The top-wood all went out behind the log cart, as well as the smallest of the logs. The lay of the land is still uphill from where we loaded the sled, through a swale, between rocks and trees, then on a moderate grade down to where we landed them. That log dragged so hard, cut in, and snubbed up so many times, even with a cradle hitch, that the time we took to load these big boys onto the sled was well worth it.
Once loaded, the team could handle them with confidence, putting them right where I wanted them. They did have to scramble a few times with the butt, pulling on knees etc., but we were logging right?
The 10′ butt measured 41″ across the big end long ways, and 38″ the short way, and 31″ across the small end long ways, and 28″ the short way. It was definitley a stout piece of wood. I figure 325 bf international 1/4″ rule. All logs were sound, by the way, and even with some large limbs, they will make good lumber.
I did have some help. A good man who came to “apprentice” with me this fall. Lots of experience with a saw, and woods work, Kevin keeps his cool, and can think on his feet. We broke the sled the first time(!!!) that we loaded the butt. We positioned it so that we could park the sed down hill from it, to make it easier for the horses to roll it on. Well it rolled pretty easily….right off the other side…even with a stake in the pocket. The log was so heavy that it snapped the end off of the bunk where I attached the rolling chain. Usually a log will stop once it gets on the sled becuase the chain snubs it, as that end it hooked into the stake pocket, but this log just hesitated and snapped a 4×8 pieace of hard maple. Anyway…. arrogant trees…. we just rolled it back on the other way… this time uphill so that it would get gravity on its side.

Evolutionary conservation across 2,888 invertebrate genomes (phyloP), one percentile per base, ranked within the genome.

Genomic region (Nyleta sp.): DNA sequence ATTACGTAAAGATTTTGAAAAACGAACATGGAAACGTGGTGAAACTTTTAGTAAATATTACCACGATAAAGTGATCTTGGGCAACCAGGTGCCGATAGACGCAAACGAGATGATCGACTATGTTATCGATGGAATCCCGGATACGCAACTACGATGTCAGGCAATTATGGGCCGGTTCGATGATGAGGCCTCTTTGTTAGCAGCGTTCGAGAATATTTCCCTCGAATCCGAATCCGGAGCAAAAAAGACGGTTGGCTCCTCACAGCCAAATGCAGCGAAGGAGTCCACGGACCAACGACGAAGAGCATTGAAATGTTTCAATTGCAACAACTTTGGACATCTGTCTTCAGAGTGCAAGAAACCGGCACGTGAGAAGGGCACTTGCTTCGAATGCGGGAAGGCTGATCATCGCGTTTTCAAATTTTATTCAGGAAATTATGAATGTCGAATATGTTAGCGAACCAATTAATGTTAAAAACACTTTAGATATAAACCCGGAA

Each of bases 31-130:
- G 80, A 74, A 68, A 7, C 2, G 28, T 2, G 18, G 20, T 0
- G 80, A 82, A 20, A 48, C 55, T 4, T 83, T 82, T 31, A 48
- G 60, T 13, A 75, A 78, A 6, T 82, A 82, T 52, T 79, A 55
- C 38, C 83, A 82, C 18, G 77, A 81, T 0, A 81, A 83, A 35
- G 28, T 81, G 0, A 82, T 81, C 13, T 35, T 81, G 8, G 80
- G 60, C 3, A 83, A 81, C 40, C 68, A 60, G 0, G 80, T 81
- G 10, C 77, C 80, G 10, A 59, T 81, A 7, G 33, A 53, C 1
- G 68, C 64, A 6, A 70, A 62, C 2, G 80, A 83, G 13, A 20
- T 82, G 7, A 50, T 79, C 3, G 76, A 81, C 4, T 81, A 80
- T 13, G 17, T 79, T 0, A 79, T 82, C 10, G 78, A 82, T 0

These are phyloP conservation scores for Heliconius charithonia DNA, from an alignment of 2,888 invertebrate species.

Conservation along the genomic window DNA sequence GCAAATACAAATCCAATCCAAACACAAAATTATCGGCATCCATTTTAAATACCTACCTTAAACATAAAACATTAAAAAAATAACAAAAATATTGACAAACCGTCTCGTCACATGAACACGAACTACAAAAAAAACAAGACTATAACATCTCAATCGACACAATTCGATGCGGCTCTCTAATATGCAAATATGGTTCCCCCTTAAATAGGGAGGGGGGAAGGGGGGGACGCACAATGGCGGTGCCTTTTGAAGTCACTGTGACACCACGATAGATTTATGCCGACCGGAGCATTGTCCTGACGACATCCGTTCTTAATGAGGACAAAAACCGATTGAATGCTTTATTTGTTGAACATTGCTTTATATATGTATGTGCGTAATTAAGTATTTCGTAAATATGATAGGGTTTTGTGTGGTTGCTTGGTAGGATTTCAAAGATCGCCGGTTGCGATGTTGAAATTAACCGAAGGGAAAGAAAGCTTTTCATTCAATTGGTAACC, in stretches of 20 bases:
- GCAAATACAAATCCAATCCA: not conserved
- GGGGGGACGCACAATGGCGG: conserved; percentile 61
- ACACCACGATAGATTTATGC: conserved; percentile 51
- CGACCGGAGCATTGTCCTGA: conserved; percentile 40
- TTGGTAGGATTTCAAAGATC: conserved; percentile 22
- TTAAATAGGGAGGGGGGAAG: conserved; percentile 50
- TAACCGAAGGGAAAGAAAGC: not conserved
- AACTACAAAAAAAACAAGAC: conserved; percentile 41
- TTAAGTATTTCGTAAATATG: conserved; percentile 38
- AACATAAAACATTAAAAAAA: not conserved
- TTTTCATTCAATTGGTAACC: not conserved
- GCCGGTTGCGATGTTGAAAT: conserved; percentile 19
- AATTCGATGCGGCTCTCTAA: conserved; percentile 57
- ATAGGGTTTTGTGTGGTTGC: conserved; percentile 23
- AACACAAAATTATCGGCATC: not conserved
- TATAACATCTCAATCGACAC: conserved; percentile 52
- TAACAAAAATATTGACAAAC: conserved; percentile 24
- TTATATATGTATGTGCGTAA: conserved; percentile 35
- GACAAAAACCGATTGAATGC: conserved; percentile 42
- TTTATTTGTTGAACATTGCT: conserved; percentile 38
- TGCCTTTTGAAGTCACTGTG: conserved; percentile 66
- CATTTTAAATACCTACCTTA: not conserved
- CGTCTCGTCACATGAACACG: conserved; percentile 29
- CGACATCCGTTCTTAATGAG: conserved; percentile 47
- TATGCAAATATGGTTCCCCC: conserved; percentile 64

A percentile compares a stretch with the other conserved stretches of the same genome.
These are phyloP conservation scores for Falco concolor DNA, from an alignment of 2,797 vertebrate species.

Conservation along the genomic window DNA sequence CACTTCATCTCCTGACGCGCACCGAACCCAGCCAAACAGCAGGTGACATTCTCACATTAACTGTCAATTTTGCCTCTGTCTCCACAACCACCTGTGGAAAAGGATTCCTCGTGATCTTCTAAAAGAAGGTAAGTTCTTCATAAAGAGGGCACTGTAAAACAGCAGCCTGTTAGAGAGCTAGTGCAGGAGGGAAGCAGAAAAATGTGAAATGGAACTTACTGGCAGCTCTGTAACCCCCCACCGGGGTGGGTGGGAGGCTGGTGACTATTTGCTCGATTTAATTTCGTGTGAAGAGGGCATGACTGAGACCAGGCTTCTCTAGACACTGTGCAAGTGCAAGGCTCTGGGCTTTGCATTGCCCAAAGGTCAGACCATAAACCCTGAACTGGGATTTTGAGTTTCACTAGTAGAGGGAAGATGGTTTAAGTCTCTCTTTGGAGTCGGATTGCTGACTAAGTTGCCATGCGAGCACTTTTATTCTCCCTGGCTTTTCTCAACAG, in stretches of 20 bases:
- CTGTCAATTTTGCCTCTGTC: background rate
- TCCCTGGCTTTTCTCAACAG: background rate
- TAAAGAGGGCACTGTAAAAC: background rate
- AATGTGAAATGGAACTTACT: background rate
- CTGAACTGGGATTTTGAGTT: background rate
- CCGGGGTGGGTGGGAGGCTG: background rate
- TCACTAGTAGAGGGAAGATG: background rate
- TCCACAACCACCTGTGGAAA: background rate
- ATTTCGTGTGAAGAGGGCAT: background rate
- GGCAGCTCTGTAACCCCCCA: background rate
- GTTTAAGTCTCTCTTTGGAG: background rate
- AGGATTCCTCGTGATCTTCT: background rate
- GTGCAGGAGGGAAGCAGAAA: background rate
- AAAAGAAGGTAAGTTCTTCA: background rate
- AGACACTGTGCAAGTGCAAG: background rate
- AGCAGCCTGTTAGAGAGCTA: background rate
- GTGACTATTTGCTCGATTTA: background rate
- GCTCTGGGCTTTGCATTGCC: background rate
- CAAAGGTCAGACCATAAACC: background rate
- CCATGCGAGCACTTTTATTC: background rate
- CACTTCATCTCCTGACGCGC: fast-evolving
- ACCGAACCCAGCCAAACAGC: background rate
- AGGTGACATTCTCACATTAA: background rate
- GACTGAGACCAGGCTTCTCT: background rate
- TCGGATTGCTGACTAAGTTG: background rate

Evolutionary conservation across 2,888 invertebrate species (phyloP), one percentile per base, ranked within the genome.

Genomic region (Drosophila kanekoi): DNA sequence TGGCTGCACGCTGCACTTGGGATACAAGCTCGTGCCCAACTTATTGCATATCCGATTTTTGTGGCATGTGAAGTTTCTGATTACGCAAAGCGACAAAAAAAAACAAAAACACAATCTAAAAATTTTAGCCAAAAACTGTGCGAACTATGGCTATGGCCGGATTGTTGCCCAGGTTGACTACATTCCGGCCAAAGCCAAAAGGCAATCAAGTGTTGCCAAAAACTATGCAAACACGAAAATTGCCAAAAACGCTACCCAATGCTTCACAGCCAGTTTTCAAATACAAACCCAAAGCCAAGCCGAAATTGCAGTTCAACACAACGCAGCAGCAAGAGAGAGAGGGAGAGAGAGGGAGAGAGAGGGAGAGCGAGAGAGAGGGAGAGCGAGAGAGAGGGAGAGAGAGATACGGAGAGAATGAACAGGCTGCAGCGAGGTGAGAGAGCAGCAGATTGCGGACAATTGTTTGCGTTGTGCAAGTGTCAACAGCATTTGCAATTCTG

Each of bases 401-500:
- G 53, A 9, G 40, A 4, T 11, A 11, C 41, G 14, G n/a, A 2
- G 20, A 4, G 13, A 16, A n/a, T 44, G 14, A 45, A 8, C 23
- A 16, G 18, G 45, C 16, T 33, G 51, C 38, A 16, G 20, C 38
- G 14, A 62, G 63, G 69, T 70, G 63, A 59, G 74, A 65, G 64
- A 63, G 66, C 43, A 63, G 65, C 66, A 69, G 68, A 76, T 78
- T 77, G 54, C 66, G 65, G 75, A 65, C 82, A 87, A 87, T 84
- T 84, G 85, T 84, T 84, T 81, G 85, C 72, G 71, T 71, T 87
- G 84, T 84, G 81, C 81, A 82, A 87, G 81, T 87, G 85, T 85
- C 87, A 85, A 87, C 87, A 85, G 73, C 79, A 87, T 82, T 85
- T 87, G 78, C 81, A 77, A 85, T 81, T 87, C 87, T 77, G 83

I got up at 4:30am with a splitting headache and nasea. Had the horses loaded by 7:30, arrived forty miles away by 9:00, and came out of the wood at 6:00pm (It stays light almost that late!), and had the horses back in the paddock by 7:30.
I’m going to bed.
Thanks for the encouragement.
CarlFebruary 14, 2010 at 1:50 am #57620minkParticipant
thats one big log, makes my back ache just looking at it….minkFebruary 14, 2010 at 3:09 am #57624
carl, you rule! good job.February 14, 2010 at 12:34 pm #57627RobernsonParticipant
Wow Carl that is some stick that you found yourself! No seriously, that is impressive…:D
~~RFebruary 14, 2010 at 1:49 pm #57598
Beautiful log and work Carl. I knew you would get it out.
Are you going to quarter saw that stick? It is surely big enough to make some nice stuff, that will reveal some lovely lateral rays, dry with less degrading and sell for more money. You know all that I’m sure. It is so big enough you might have to rip it to get it through a woodmizer, but it might be worth it.
Hope you are feeling better this morning. In the south at this point, any little bugs are being blamed on the snow…the wind and the next storm that brings more snow again….right now we are blaming every aliment on the snow, it really has this part of the country snowed under.